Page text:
Nicholas Bakalar, The New York Times, January 27
African-American men with prostate cancer are almost twice as likely to die from the illness as white men with the same disease. Disparities in medical care, rather than racial differences in the course of the cancer, may be a large part of the explanation, a new study suggests.
Serena Gordon, U.S. News & World Report, January 27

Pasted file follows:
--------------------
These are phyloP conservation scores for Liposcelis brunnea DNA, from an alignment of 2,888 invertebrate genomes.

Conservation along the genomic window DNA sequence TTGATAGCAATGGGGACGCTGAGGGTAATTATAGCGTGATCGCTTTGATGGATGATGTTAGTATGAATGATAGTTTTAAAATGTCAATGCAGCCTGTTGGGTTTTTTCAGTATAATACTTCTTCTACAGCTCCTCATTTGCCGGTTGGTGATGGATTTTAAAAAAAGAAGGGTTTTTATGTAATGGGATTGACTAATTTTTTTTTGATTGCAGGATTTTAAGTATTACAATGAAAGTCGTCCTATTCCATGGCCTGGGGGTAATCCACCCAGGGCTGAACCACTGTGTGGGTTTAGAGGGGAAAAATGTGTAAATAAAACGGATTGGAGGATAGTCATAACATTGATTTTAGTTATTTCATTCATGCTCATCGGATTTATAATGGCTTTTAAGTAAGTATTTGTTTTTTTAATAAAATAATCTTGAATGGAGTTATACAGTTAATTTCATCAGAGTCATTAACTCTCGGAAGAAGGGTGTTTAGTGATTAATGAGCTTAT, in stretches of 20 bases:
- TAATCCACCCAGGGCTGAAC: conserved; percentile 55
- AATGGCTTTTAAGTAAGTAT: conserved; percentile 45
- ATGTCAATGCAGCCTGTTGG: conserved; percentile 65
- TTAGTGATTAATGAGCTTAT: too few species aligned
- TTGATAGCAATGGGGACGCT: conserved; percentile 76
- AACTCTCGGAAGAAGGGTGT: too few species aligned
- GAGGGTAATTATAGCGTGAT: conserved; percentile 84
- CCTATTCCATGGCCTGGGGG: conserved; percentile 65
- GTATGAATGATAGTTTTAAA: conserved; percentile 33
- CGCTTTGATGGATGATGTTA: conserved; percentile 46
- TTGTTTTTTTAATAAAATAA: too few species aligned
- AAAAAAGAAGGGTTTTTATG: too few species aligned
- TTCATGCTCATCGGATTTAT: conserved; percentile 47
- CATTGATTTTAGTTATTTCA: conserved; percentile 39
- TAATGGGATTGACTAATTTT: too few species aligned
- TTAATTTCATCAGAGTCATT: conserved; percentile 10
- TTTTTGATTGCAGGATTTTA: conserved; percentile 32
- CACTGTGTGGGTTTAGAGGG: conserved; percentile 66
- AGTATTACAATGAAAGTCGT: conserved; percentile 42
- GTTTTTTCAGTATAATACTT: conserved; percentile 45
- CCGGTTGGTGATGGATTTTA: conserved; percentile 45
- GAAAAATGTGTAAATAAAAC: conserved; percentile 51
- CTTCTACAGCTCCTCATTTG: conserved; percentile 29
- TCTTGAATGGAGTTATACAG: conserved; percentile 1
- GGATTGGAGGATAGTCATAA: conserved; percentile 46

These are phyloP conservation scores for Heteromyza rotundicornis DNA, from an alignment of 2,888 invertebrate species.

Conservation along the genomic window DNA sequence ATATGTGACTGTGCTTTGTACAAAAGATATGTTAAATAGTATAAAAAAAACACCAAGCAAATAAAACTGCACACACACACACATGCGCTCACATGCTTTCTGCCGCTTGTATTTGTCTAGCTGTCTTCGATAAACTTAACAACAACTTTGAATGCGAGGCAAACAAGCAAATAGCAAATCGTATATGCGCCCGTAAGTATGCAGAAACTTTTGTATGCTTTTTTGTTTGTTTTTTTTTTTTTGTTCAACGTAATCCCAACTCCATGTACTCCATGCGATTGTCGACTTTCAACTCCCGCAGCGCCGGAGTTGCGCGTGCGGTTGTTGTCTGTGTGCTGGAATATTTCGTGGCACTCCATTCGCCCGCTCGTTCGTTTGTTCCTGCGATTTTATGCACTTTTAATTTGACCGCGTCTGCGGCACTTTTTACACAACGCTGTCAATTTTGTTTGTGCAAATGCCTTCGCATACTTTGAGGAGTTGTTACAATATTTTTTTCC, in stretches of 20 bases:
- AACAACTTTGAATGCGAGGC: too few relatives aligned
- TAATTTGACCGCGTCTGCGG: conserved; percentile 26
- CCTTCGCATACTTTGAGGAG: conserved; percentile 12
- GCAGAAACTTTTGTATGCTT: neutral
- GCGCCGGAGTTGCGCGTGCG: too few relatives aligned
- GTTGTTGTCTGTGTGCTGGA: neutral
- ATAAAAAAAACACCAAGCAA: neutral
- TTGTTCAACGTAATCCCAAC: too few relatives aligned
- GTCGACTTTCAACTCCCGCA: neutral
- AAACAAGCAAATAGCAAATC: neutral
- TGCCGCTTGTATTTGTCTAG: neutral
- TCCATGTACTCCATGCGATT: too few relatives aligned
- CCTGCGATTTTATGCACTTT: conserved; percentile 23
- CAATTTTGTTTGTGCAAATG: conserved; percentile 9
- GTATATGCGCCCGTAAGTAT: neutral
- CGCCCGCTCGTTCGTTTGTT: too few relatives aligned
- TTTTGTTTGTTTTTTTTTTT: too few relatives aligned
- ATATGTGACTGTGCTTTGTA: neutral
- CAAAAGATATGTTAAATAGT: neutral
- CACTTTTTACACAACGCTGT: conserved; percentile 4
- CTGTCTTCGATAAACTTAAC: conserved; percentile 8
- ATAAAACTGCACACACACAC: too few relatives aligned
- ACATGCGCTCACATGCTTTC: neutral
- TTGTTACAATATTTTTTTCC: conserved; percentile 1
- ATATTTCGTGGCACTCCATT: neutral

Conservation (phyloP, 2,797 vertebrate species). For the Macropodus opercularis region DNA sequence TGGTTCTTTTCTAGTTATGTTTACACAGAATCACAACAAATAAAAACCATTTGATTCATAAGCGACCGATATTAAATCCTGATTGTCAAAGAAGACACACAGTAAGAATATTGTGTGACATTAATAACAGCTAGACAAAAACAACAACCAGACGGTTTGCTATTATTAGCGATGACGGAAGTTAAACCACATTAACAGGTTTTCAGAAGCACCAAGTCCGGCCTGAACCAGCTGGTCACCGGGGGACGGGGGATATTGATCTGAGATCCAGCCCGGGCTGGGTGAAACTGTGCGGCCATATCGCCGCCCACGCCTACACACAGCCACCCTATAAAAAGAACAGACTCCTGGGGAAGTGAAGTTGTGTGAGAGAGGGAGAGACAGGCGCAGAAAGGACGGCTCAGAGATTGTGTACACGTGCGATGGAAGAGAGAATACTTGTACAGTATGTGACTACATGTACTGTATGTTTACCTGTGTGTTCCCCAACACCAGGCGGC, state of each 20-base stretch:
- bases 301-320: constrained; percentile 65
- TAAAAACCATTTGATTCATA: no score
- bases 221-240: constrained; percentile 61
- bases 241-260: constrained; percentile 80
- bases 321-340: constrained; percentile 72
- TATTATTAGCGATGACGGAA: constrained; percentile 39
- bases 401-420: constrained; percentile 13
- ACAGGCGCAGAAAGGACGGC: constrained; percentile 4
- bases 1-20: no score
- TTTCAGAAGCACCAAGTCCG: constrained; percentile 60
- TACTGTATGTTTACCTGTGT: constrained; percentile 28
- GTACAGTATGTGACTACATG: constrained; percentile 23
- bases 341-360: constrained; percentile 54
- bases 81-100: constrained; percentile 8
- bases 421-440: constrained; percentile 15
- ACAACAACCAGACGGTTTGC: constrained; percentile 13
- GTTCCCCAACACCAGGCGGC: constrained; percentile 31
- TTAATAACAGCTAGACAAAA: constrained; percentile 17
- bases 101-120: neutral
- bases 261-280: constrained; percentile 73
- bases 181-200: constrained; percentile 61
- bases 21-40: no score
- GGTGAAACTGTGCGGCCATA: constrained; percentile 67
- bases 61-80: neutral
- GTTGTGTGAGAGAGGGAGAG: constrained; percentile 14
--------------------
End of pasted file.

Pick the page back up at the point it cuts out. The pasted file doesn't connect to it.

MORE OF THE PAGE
A new study shows that having black men tested for diabetes at barbershops could be a way to ensure more timely diagnoses. Previous studies have shown that because barbershops are a trusted community place among black men, they can be ideal settings to screen for high blood pressure by removing the usual barriers to care. A new study offered customers diabetes screenings at eight New York City barbershops. Among those who took the test, 10 percent learned they had average blood sugar levels that indicated type 2 diabetes. And almost 30% appeared to have prediabetes.